Published on May 4th, 2015 | by Brad


Star Wars Day: Lego Star Wars – 10 Years of Awesome

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In 2005, a little independent production hit cinemas by the name of Star Wars Episode III: Revenge of the Sith. You may have heard of it. And, as George Lucas’ strength lies more in the area of marketing his films than actually making them, there was of course a lot of merchandising to go with. Along with all the action figures and books and board games and whatnot came a video game by the name of Lego Star Wars. A cutesy, kid-friendly take on the prequel trilogy, themselves very cutesy and kid-friendly to begin with, Lego Star Wars had all the feel of a novelty tie-in which would come and go.

What no one expected, I think, was that the game would actually be really good. And it is; it’s smart, it’s funny, it’s an affectionate, self-aware send-up of some of the foibles of the Star Wars prequels, and it’s just damn fun to play. The character classes are really well-balanced, so the Jedi never feel over-powerful, and the levels are designed so you need the skills of all the characters to solve them properly. This requires you to use characters you may otherwise not have thought to, with game-time for the likes of Jar-Jar Binks, C3PO and Jake Lloyd’s Anakin Skywalker necessary to progress within the game.


Despite the necessity of using such maligned characters, no part of the game ever feels like a chore. There’s a lot of replay value in Lego Star Wars, which stems from the intelligent level design and simple, addictive collectibles. Hidden within each level are ten minikits which, when fully assembled, create an iconic vehicle (or as iconic as they got in the prequels, at any rate) and a red brick which unlocks a boost (double money, invincibility, disguise kits so every character is wearing a fedora and a fake glasses/nose/moustache combo, that sort of thing). Additionally, if you accumulate enough money, represented in the form of Lego studs, you will unlock a piece of the super-kit. Eventually, this reveals itself to be the Tantive IV, the ship from the opening of Star Wars. You play as Darth Vader and a Storm Trooper, searching for Princess Leia. It was an awesome little surprise and a great reward for those who worked to complete the game 100%. It also served as a nice little teaser for the next game.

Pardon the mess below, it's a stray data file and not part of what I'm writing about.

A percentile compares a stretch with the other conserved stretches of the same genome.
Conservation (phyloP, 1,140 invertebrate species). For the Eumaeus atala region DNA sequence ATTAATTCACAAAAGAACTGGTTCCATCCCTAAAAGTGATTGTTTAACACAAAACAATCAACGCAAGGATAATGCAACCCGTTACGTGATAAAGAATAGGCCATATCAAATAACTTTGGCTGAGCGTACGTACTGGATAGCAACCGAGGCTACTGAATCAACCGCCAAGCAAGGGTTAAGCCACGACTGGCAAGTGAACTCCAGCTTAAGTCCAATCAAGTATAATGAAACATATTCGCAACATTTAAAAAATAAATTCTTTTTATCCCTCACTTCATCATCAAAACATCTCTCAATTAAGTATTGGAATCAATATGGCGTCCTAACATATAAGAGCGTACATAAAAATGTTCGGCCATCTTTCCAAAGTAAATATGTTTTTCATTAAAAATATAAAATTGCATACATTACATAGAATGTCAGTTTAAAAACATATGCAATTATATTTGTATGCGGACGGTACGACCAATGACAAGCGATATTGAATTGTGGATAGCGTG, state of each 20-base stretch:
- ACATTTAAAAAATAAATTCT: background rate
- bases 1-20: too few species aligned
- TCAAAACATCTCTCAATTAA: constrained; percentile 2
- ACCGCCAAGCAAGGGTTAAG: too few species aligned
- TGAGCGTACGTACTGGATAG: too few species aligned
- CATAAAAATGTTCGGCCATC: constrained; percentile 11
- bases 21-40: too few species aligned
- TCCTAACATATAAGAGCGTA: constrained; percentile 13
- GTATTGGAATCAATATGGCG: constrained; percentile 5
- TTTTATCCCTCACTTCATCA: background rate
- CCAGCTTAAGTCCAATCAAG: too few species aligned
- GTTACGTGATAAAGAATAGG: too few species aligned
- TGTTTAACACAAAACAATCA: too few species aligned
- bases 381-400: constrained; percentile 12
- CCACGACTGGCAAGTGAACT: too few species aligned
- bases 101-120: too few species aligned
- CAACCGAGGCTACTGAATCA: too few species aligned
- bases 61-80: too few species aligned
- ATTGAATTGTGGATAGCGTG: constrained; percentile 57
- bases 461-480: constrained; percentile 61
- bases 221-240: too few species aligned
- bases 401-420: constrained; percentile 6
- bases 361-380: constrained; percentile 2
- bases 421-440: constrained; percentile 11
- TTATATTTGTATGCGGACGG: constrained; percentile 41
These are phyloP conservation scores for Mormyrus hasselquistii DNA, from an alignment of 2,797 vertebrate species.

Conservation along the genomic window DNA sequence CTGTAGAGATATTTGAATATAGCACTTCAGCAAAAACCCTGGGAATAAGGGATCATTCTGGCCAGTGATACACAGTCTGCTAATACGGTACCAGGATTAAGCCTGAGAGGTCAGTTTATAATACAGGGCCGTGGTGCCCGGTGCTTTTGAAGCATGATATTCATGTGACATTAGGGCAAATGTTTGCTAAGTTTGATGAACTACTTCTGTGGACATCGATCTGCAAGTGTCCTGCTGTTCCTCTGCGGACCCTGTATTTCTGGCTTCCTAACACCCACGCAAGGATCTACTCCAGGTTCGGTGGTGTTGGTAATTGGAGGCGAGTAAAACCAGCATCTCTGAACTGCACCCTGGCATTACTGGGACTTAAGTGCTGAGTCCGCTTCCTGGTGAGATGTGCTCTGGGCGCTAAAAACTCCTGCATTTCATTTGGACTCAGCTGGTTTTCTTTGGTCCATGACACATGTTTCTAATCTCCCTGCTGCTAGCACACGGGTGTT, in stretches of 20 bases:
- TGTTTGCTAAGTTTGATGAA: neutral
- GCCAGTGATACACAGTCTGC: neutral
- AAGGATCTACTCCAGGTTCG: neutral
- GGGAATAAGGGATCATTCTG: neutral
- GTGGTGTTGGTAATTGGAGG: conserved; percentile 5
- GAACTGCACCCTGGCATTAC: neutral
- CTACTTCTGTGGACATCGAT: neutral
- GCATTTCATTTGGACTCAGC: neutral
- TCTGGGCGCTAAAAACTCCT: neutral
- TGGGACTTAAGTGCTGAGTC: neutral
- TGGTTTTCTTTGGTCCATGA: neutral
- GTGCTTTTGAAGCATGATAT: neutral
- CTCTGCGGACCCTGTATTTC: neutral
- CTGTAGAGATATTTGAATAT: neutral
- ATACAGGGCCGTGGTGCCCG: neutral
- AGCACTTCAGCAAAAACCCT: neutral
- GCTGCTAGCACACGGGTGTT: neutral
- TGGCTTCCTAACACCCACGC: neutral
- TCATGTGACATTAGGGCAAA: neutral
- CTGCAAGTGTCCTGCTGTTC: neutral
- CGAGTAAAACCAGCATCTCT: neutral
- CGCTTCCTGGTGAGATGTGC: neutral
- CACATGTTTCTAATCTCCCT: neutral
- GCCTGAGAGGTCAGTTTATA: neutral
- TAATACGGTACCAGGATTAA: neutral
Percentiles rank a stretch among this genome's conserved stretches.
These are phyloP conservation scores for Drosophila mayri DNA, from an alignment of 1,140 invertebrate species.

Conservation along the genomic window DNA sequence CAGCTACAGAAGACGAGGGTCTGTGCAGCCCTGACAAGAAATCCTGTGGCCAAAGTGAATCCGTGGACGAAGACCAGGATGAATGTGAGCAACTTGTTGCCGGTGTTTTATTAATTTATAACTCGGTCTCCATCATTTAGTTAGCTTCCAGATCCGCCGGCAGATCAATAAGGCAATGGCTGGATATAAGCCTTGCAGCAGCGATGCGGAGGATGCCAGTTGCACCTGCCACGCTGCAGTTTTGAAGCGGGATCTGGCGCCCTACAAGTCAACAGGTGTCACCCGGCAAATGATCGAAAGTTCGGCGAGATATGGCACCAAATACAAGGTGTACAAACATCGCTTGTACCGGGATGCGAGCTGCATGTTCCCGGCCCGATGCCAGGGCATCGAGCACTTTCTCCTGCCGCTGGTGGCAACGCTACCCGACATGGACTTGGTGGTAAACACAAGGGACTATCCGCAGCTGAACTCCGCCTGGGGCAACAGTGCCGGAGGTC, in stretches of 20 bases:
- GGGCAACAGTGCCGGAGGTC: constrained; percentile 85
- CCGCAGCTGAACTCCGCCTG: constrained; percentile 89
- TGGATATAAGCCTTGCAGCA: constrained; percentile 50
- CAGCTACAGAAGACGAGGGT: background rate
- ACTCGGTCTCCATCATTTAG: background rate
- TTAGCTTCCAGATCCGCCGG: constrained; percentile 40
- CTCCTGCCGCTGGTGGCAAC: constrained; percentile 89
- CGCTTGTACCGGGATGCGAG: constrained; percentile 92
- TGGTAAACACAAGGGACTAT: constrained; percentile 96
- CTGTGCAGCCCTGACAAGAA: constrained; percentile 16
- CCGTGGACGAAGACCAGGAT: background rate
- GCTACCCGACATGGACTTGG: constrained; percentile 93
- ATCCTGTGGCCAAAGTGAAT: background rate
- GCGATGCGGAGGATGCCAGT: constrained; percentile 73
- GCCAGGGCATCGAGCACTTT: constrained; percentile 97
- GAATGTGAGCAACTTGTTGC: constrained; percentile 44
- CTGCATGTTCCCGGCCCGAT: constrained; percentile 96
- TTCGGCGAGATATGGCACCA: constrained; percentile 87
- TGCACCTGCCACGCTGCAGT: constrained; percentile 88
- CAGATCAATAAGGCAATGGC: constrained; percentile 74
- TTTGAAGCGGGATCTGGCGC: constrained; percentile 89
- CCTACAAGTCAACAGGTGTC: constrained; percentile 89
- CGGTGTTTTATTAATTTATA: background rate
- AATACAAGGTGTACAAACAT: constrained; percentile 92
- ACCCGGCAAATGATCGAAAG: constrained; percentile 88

A sequel covering the original trilogy followed in 2006. It was an even bigger success – and better game – than the original. A complete saga edition followed for the PS3, and you’d think that would be the end, right? Nope. The Lego series has gone on to become one of the most successful franchises in the gaming world, taking in Batman, Indiana Jones, Harry Potter, Pirates of the Caribbean, Middle Earth, Marvel superheroes, The Lego Movie and the forthcoming Jurassic Park. They’re not always great – Indiana Jones 2 and The Hobbit are still sat unfinished because they just became tiresome – but there’s always something worth playing them for, and I’m always looking forward to the next one. It’s the tenth anniversary of Lego Star Wars and the franchise it launched today. Think I might boot up my PS2.

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